Do you remember when experts said China will never help squeeze the economy of North Korea because China fears a refugee crisis? President Trump encouraged China to squeeze anyway. Then he helpfully provided satellite photos of tankers cheating on the high seas. After South Korea grabbed and held a second cheating tanker, the economics of smuggling oil have turned negative, or will soon. And North Korea is sounding — at least to my ears — more flexible than ever.

That branch is stronger than you imagined.

Do you remember when it was common wisdom that we couldn’t put enough pressure on Pakistan to make them stop harboring terrorists because Pakistan is also an ally in many ways? President Trump just cut off their funding and put them on notice.

Do you remember when experts said withdrawing from the Paris Climate Accord would be a catastrophe? President Trump did it anyway because he didn’t like the deal. I’ve seen no indication that exiting the deal made the climate worse. Here I’m only talking about the quality of the Accord and what little impact it would have had in the best case scenario.

The big wildcard in our many “impossibles” has to do with the tax bill and the deficit. Experts say it is impossible to get enough growth from the tax bill to pay for the deficit. But the experts are blind to the persuasion of it all. If President Trump persuades the economy higher, let’s say to 5-6% GDP, there’s a good chance he will accomplish the impossible once again and pay for those tax cuts. The tax cuts alone won’t get us to that GDP, but as part of a larger package of persuasion-by-optimism, it is strong sauce.

The meta-impact of President Trump routinely doing the “impossible” is that it changes how all of us view our world. If Trump can keep doing the impossible, time and time again, why can’t we?

Sometimes things are literally impossible. But much of the time we are only limited by our imaginations. Many of us simply couldn’t imagine that a number of the things President Trump has done would work out well. These were not simple surprises; these were failures of our imagination.

In 2015 I told you that candidate Trump would change far more than politics. I said he would change how we understand reality itself. And one of those biggest changes is in the scope of our imaginations. One year ago it was hard for me to imagine Saudi Arabia taking a sudden turn toward modernization. One year ago it was hard for me to imagine an uprising in Iran that could reshape its destiny. I assume it was hard for the Iranian public to imagine it as well. But they sure are imagining it now.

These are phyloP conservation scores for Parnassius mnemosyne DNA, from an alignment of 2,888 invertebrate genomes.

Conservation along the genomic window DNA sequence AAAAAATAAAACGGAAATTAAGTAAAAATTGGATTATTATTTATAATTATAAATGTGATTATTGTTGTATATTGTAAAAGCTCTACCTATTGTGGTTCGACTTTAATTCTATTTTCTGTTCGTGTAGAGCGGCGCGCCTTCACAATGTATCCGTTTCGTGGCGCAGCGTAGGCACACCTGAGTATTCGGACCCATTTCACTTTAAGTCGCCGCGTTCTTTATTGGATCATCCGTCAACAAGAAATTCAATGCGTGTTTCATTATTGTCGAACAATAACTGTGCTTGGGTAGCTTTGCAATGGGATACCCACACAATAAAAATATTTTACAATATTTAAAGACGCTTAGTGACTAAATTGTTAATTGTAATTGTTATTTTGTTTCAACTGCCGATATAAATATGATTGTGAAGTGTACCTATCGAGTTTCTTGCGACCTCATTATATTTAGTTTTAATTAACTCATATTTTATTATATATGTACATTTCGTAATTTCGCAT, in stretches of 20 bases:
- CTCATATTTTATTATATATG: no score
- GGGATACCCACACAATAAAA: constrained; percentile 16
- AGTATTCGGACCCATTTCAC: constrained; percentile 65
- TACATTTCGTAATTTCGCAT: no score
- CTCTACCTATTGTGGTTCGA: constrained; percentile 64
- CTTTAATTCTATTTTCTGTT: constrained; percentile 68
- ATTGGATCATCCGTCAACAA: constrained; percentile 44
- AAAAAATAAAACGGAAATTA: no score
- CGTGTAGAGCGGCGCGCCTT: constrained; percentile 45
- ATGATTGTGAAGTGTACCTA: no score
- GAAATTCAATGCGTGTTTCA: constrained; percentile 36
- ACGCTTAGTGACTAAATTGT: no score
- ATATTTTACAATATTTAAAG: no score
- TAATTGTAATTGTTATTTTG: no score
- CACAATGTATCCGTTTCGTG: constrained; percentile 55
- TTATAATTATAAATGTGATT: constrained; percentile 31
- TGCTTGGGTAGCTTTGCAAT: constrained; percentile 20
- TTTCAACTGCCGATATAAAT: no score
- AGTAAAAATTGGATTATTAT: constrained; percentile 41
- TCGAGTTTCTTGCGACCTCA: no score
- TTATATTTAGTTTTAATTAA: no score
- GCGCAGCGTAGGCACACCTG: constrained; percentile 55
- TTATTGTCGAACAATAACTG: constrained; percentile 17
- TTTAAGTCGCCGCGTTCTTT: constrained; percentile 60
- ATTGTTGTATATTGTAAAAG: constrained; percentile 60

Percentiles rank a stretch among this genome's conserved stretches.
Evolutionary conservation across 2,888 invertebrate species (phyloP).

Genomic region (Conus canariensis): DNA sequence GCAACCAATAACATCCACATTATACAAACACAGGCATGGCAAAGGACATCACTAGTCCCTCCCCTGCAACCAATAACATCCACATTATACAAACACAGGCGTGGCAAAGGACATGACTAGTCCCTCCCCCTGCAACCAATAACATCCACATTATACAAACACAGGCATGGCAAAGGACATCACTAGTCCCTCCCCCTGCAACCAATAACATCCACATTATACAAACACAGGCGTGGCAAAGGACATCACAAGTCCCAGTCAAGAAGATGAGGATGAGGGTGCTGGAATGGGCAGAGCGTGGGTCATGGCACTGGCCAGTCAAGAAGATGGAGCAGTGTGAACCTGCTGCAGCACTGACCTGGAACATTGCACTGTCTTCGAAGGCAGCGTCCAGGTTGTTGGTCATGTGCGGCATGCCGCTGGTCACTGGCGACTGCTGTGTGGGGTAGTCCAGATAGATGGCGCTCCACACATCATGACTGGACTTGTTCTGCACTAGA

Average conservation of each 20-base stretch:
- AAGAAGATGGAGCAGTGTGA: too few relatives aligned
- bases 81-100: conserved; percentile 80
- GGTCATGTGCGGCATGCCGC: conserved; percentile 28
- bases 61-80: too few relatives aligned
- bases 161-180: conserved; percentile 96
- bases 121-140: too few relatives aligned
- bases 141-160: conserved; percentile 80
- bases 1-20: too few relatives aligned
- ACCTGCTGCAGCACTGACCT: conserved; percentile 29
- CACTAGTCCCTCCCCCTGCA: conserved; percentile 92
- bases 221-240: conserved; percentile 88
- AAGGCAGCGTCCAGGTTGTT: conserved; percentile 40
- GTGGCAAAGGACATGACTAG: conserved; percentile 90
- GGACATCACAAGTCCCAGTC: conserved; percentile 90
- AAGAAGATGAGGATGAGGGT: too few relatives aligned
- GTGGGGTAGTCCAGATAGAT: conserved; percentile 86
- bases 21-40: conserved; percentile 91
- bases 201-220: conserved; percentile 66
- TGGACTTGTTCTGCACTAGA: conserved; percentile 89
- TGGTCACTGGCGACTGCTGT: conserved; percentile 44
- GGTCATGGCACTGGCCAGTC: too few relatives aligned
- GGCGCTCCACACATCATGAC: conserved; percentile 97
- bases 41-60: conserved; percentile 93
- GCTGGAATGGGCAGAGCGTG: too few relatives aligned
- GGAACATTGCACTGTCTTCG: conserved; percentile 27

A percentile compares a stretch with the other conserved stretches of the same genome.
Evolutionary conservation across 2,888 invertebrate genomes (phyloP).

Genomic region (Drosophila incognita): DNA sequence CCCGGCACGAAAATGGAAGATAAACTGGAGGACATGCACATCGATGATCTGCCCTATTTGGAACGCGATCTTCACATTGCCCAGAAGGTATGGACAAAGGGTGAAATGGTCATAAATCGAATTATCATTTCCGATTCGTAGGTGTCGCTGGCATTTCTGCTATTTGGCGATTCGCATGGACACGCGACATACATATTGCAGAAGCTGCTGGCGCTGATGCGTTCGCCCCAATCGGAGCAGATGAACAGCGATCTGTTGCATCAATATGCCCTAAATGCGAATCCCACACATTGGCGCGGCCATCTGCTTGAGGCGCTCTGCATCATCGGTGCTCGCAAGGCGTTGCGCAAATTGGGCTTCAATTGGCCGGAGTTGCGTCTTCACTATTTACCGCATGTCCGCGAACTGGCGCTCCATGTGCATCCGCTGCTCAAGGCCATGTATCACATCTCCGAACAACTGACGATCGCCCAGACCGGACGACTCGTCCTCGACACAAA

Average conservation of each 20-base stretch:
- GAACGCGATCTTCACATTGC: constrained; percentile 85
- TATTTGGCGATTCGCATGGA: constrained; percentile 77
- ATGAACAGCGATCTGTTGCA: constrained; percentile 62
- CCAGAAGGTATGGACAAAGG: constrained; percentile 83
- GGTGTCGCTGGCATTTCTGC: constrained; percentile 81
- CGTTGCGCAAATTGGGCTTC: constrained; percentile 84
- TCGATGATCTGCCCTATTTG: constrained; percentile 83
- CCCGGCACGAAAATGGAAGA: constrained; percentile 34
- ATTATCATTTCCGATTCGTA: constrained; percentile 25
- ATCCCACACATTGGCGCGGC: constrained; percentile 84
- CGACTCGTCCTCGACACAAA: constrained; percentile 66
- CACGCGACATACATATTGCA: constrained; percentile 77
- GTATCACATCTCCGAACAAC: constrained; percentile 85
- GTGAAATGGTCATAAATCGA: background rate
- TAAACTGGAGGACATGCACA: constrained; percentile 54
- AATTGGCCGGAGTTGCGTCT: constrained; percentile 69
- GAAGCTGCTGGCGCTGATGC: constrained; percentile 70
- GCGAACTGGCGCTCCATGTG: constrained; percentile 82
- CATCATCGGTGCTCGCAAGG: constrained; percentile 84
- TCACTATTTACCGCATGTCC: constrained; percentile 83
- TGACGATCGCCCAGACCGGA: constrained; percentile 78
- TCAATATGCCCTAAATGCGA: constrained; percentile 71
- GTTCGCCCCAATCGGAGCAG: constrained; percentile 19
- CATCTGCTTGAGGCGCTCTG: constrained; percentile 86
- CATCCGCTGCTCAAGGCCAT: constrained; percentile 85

President Trump isn’t the only variable in the world. But he does create a pattern in our minds of making the impossible seem achievable. Don’t underestimate the impact that pattern has on the imaginations of everyone watching.

And don’t be surprised if 2018 is the year when people all over the world shed their mental prisons and take on the “impossibles” in ways we have never seen. Thanks to President Trump, people everywhere are beginning to recognize the difference between real impossibilities and simple failures of imagination.

Welcome to The Golden Age. It starts now.


If you want to be part of The Golden Age, consider signing up to be an expert (at anything) with my startup’s app called Interface, which is nearing completion. The first experts who sign up will get priority search rankings. We have several hundred experts already, on all kinds of topics, and more coming every day. Imagine a world where you can get advice on anything, directly from an expert, on a video call via your phone, in less than a minute, with no paperwork. We’re almost there.

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The Demolition President

President Trump has delivered on a number of promises for his base. But there was an impressive amount of breakage along the way. You might say he President Trump did as much demolition as he did construction. The press is doing a good job of telling us what he accomplished in 2017. But they keep leaving out all the stuff he broke that probably needed to be broken. I’ll fix that for you here.

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How to Determine If You Should Talk About Politics in Public

When candidate Trump first set about the job of redefining politics (and reality) back in 2015, people had lots of predictions about how things would turn out. One year isn’t long enough to know everything we need to know about his presidency, but it’s long enough to to check some of our predictions. As a public service, I put together a list of predictions that various people made about Trump that you can use to evaluate your own predictive powers. Count the number of items on the list that you once predicted would be true. I’ll tell you how to evaluate your score at the end.